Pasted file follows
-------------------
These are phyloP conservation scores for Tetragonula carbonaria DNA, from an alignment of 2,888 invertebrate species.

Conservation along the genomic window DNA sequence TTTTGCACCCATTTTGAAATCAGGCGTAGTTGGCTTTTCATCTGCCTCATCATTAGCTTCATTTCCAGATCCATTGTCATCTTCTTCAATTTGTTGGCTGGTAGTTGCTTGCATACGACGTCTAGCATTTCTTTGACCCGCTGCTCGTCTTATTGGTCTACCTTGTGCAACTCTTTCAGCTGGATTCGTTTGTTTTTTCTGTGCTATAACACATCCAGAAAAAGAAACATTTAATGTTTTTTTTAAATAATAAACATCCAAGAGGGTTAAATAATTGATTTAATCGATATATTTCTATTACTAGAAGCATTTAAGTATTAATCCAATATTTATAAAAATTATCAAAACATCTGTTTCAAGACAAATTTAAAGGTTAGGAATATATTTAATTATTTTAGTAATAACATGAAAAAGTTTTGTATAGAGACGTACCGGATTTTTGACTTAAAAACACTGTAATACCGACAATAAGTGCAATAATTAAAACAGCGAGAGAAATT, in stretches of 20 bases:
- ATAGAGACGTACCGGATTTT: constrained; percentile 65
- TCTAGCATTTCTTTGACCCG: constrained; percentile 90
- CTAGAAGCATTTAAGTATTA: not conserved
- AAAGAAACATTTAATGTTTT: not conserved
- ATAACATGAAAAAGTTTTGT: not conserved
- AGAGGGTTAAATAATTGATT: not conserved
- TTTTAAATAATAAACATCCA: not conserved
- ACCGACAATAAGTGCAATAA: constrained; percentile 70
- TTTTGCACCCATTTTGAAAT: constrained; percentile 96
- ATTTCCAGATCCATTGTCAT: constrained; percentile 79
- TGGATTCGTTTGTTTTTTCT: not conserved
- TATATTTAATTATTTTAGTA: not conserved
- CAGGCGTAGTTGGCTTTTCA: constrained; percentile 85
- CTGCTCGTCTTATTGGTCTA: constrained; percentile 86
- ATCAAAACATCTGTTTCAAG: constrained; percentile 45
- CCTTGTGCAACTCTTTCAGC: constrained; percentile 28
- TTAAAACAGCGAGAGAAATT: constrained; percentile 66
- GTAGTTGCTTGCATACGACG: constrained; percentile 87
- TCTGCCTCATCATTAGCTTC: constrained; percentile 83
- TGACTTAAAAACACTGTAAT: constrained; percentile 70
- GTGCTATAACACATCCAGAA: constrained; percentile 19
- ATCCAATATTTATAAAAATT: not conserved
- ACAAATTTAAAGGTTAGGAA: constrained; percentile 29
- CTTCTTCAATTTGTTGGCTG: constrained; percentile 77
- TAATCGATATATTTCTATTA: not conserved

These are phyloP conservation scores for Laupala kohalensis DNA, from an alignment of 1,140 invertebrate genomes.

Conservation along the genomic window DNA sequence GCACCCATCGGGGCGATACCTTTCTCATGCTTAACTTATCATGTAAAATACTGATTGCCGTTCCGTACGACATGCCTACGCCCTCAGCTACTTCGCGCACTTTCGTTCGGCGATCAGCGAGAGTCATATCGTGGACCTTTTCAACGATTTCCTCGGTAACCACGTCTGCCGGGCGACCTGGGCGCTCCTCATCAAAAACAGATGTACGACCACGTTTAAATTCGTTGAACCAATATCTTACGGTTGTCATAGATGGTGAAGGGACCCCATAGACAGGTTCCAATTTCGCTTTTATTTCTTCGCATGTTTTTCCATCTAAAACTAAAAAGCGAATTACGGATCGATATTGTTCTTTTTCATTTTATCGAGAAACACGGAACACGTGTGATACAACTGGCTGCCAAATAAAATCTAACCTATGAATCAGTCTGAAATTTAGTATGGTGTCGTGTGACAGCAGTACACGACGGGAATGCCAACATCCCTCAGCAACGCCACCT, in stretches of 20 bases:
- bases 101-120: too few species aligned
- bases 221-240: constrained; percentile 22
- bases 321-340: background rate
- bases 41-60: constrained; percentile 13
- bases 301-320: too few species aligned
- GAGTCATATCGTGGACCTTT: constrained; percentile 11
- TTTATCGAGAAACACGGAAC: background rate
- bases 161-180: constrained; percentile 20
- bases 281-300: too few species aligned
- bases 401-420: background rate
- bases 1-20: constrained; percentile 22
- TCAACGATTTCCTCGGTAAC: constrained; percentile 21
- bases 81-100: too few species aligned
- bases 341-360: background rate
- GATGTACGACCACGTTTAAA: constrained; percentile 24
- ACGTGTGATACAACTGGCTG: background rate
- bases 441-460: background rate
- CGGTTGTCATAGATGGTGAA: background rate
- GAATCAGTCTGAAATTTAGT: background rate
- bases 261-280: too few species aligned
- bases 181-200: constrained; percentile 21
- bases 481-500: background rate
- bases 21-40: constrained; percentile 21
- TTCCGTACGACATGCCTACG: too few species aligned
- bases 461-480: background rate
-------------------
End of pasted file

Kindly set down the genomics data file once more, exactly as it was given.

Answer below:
These are phyloP conservation scores for Tetragonula carbonaria DNA, from an alignment of 2,888 invertebrate species.

Conservation along the genomic window DNA sequence TTTTGCACCCATTTTGAAATCAGGCGTAGTTGGCTTTTCATCTGCCTCATCATTAGCTTCATTTCCAGATCCATTGTCATCTTCTTCAATTTGTTGGCTGGTAGTTGCTTGCATACGACGTCTAGCATTTCTTTGACCCGCTGCTCGTCTTATTGGTCTACCTTGTGCAACTCTTTCAGCTGGATTCGTTTGTTTTTTCTGTGCTATAACACATCCAGAAAAAGAAACATTTAATGTTTTTTTTAAATAATAAACATCCAAGAGGGTTAAATAATTGATTTAATCGATATATTTCTATTACTAGAAGCATTTAAGTATTAATCCAATATTTATAAAAATTATCAAAACATCTGTTTCAAGACAAATTTAAAGGTTAGGAATATATTTAATTATTTTAGTAATAACATGAAAAAGTTTTGTATAGAGACGTACCGGATTTTTGACTTAAAAACACTGTAATACCGACAATAAGTGCAATAATTAAAACAGCGAGAGAAATT, in stretches of 20 bases:
- ATAGAGACGTACCGGATTTT: constrained; percentile 65
- TCTAGCATTTCTTTGACCCG: constrained; percentile 90
- CTAGAAGCATTTAAGTATTA: not conserved
- AAAGAAACATTTAATGTTTT: not conserved
- ATAACATGAAAAAGTTTTGT: not conserved
- AGAGGGTTAAATAATTGATT: not conserved
- TTTTAAATAATAAACATCCA: not conserved
- ACCGACAATAAGTGCAATAA: constrained; percentile 70
- TTTTGCACCCATTTTGAAAT: constrained; percentile 96
- ATTTCCAGATCCATTGTCAT: constrained; percentile 79
- TGGATTCGTTTGTTTTTTCT: not conserved
- TATATTTAATTATTTTAGTA: not conserved
- CAGGCGTAGTTGGCTTTTCA: constrained; percentile 85
- CTGCTCGTCTTATTGGTCTA: constrained; percentile 86
- ATCAAAACATCTGTTTCAAG: constrained; percentile 45
- CCTTGTGCAACTCTTTCAGC: constrained; percentile 28
- TTAAAACAGCGAGAGAAATT: constrained; percentile 66
- GTAGTTGCTTGCATACGACG: constrained; percentile 87
- TCTGCCTCATCATTAGCTTC: constrained; percentile 83
- TGACTTAAAAACACTGTAAT: constrained; percentile 70
- GTGCTATAACACATCCAGAA: constrained; percentile 19
- ATCCAATATTTATAAAAATT: not conserved
- ACAAATTTAAAGGTTAGGAA: constrained; percentile 29
- CTTCTTCAATTTGTTGGCTG: constrained; percentile 77
- TAATCGATATATTTCTATTA: not conserved

These are phyloP conservation scores for Laupala kohalensis DNA, from an alignment of 1,140 invertebrate genomes.

Conservation along the genomic window DNA sequence GCACCCATCGGGGCGATACCTTTCTCATGCTTAACTTATCATGTAAAATACTGATTGCCGTTCCGTACGACATGCCTACGCCCTCAGCTACTTCGCGCACTTTCGTTCGGCGATCAGCGAGAGTCATATCGTGGACCTTTTCAACGATTTCCTCGGTAACCACGTCTGCCGGGCGACCTGGGCGCTCCTCATCAAAAACAGATGTACGACCACGTTTAAATTCGTTGAACCAATATCTTACGGTTGTCATAGATGGTGAAGGGACCCCATAGACAGGTTCCAATTTCGCTTTTATTTCTTCGCATGTTTTTCCATCTAAAACTAAAAAGCGAATTACGGATCGATATTGTTCTTTTTCATTTTATCGAGAAACACGGAACACGTGTGATACAACTGGCTGCCAAATAAAATCTAACCTATGAATCAGTCTGAAATTTAGTATGGTGTCGTGTGACAGCAGTACACGACGGGAATGCCAACATCCCTCAGCAACGCCACCT, in stretches of 20 bases:
- bases 101-120: too few species aligned
- bases 221-240: constrained; percentile 22
- bases 321-340: background rate
- bases 41-60: constrained; percentile 13
- bases 301-320: too few species aligned
- GAGTCATATCGTGGACCTTT: constrained; percentile 11
- TTTATCGAGAAACACGGAAC: background rate
- bases 161-180: constrained; percentile 20
- bases 281-300: too few species aligned
- bases 401-420: background rate
- bases 1-20: constrained; percentile 22
- TCAACGATTTCCTCGGTAAC: constrained; percentile 21
- bases 81-100: too few species aligned
- bases 341-360: background rate
- GATGTACGACCACGTTTAAA: constrained; percentile 24
- ACGTGTGATACAACTGGCTG: background rate
- bases 441-460: background rate
- CGGTTGTCATAGATGGTGAA: background rate
- GAATCAGTCTGAAATTTAGT: background rate
- bases 261-280: too few species aligned
- bases 181-200: constrained; percentile 21
- bases 481-500: background rate
- bases 21-40: constrained; percentile 21
- TTCCGTACGACATGCCTACG: too few species aligned
- bases 461-480: background rate